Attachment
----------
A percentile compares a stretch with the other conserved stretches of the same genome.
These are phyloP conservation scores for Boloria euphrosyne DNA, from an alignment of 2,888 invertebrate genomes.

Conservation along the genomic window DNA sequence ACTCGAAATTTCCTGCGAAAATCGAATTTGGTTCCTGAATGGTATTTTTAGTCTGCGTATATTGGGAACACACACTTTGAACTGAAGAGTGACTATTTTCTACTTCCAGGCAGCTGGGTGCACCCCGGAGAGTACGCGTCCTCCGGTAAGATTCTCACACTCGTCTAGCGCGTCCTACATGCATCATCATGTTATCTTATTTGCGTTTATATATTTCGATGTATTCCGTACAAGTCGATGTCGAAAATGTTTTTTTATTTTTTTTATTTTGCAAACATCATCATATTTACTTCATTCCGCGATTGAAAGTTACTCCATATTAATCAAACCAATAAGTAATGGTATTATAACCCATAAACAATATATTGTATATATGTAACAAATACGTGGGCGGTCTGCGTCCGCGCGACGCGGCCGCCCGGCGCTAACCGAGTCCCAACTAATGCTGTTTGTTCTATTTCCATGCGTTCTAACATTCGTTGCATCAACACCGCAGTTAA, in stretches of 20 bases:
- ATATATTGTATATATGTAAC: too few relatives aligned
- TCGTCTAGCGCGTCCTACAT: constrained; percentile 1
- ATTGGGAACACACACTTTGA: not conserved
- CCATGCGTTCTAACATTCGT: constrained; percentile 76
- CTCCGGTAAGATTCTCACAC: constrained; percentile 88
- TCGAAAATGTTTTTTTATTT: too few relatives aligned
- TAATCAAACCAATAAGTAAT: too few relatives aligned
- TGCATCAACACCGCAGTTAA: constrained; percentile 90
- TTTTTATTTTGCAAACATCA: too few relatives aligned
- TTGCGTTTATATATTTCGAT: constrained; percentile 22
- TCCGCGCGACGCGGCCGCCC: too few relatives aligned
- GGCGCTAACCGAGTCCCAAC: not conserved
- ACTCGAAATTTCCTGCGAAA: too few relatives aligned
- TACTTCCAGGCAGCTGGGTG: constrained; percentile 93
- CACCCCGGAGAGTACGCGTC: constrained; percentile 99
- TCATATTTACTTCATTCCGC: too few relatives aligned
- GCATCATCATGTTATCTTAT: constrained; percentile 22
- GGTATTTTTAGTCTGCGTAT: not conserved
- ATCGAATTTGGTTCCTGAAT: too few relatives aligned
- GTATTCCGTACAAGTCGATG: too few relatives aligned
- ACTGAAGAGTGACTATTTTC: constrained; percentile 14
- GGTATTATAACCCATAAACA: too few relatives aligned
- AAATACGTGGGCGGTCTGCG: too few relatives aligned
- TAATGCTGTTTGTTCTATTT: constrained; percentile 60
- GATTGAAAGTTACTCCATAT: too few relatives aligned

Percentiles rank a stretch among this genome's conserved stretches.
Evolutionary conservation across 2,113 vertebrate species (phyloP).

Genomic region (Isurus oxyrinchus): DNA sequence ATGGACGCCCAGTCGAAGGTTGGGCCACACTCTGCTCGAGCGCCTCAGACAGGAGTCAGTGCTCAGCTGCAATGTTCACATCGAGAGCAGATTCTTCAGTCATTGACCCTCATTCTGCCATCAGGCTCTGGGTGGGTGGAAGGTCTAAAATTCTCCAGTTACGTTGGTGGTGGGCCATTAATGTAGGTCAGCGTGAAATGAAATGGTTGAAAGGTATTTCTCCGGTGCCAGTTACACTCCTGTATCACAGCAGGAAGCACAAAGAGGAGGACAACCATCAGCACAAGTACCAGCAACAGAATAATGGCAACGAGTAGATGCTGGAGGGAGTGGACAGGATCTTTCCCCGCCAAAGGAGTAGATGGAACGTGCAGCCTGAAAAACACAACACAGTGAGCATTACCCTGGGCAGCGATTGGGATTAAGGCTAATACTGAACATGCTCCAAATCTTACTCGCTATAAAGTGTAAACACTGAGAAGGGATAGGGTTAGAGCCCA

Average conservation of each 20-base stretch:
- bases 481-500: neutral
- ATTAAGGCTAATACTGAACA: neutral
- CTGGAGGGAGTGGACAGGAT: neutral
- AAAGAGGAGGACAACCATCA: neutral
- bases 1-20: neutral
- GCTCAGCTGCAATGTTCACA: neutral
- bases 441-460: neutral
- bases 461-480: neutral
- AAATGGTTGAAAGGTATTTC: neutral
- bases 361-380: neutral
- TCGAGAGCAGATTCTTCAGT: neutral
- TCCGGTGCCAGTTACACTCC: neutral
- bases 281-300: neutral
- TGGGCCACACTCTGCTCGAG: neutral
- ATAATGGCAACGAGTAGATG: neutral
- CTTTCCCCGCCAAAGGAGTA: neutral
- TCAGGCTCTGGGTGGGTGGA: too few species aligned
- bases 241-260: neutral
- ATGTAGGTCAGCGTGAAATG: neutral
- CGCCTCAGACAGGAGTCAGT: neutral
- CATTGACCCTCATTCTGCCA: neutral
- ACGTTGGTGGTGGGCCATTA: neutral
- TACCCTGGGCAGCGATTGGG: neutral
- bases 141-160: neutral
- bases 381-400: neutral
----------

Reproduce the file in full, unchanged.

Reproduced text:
A percentile compares a stretch with the other conserved stretches of the same genome.
These are phyloP conservation scores for Boloria euphrosyne DNA, from an alignment of 2,888 invertebrate genomes.

Conservation along the genomic window DNA sequence ACTCGAAATTTCCTGCGAAAATCGAATTTGGTTCCTGAATGGTATTTTTAGTCTGCGTATATTGGGAACACACACTTTGAACTGAAGAGTGACTATTTTCTACTTCCAGGCAGCTGGGTGCACCCCGGAGAGTACGCGTCCTCCGGTAAGATTCTCACACTCGTCTAGCGCGTCCTACATGCATCATCATGTTATCTTATTTGCGTTTATATATTTCGATGTATTCCGTACAAGTCGATGTCGAAAATGTTTTTTTATTTTTTTTATTTTGCAAACATCATCATATTTACTTCATTCCGCGATTGAAAGTTACTCCATATTAATCAAACCAATAAGTAATGGTATTATAACCCATAAACAATATATTGTATATATGTAACAAATACGTGGGCGGTCTGCGTCCGCGCGACGCGGCCGCCCGGCGCTAACCGAGTCCCAACTAATGCTGTTTGTTCTATTTCCATGCGTTCTAACATTCGTTGCATCAACACCGCAGTTAA, in stretches of 20 bases:
- ATATATTGTATATATGTAAC: too few relatives aligned
- TCGTCTAGCGCGTCCTACAT: constrained; percentile 1
- ATTGGGAACACACACTTTGA: not conserved
- CCATGCGTTCTAACATTCGT: constrained; percentile 76
- CTCCGGTAAGATTCTCACAC: constrained; percentile 88
- TCGAAAATGTTTTTTTATTT: too few relatives aligned
- TAATCAAACCAATAAGTAAT: too few relatives aligned
- TGCATCAACACCGCAGTTAA: constrained; percentile 90
- TTTTTATTTTGCAAACATCA: too few relatives aligned
- TTGCGTTTATATATTTCGAT: constrained; percentile 22
- TCCGCGCGACGCGGCCGCCC: too few relatives aligned
- GGCGCTAACCGAGTCCCAAC: not conserved
- ACTCGAAATTTCCTGCGAAA: too few relatives aligned
- TACTTCCAGGCAGCTGGGTG: constrained; percentile 93
- CACCCCGGAGAGTACGCGTC: constrained; percentile 99
- TCATATTTACTTCATTCCGC: too few relatives aligned
- GCATCATCATGTTATCTTAT: constrained; percentile 22
- GGTATTTTTAGTCTGCGTAT: not conserved
- ATCGAATTTGGTTCCTGAAT: too few relatives aligned
- GTATTCCGTACAAGTCGATG: too few relatives aligned
- ACTGAAGAGTGACTATTTTC: constrained; percentile 14
- GGTATTATAACCCATAAACA: too few relatives aligned
- AAATACGTGGGCGGTCTGCG: too few relatives aligned
- TAATGCTGTTTGTTCTATTT: constrained; percentile 60
- GATTGAAAGTTACTCCATAT: too few relatives aligned

Percentiles rank a stretch among this genome's conserved stretches.
Evolutionary conservation across 2,113 vertebrate species (phyloP).

Genomic region (Isurus oxyrinchus): DNA sequence ATGGACGCCCAGTCGAAGGTTGGGCCACACTCTGCTCGAGCGCCTCAGACAGGAGTCAGTGCTCAGCTGCAATGTTCACATCGAGAGCAGATTCTTCAGTCATTGACCCTCATTCTGCCATCAGGCTCTGGGTGGGTGGAAGGTCTAAAATTCTCCAGTTACGTTGGTGGTGGGCCATTAATGTAGGTCAGCGTGAAATGAAATGGTTGAAAGGTATTTCTCCGGTGCCAGTTACACTCCTGTATCACAGCAGGAAGCACAAAGAGGAGGACAACCATCAGCACAAGTACCAGCAACAGAATAATGGCAACGAGTAGATGCTGGAGGGAGTGGACAGGATCTTTCCCCGCCAAAGGAGTAGATGGAACGTGCAGCCTGAAAAACACAACACAGTGAGCATTACCCTGGGCAGCGATTGGGATTAAGGCTAATACTGAACATGCTCCAAATCTTACTCGCTATAAAGTGTAAACACTGAGAAGGGATAGGGTTAGAGCCCA

Average conservation of each 20-base stretch:
- bases 481-500: neutral
- ATTAAGGCTAATACTGAACA: neutral
- CTGGAGGGAGTGGACAGGAT: neutral
- AAAGAGGAGGACAACCATCA: neutral
- bases 1-20: neutral
- GCTCAGCTGCAATGTTCACA: neutral
- bases 441-460: neutral
- bases 461-480: neutral
- AAATGGTTGAAAGGTATTTC: neutral
- bases 361-380: neutral
- TCGAGAGCAGATTCTTCAGT: neutral
- TCCGGTGCCAGTTACACTCC: neutral
- bases 281-300: neutral
- TGGGCCACACTCTGCTCGAG: neutral
- ATAATGGCAACGAGTAGATG: neutral
- CTTTCCCCGCCAAAGGAGTA: neutral
- TCAGGCTCTGGGTGGGTGGA: too few species aligned
- bases 241-260: neutral
- ATGTAGGTCAGCGTGAAATG: neutral
- CGCCTCAGACAGGAGTCAGT: neutral
- CATTGACCCTCATTCTGCCA: neutral
- ACGTTGGTGGTGGGCCATTA: neutral
- TACCCTGGGCAGCGATTGGG: neutral
- bases 141-160: neutral
- bases 381-400: neutral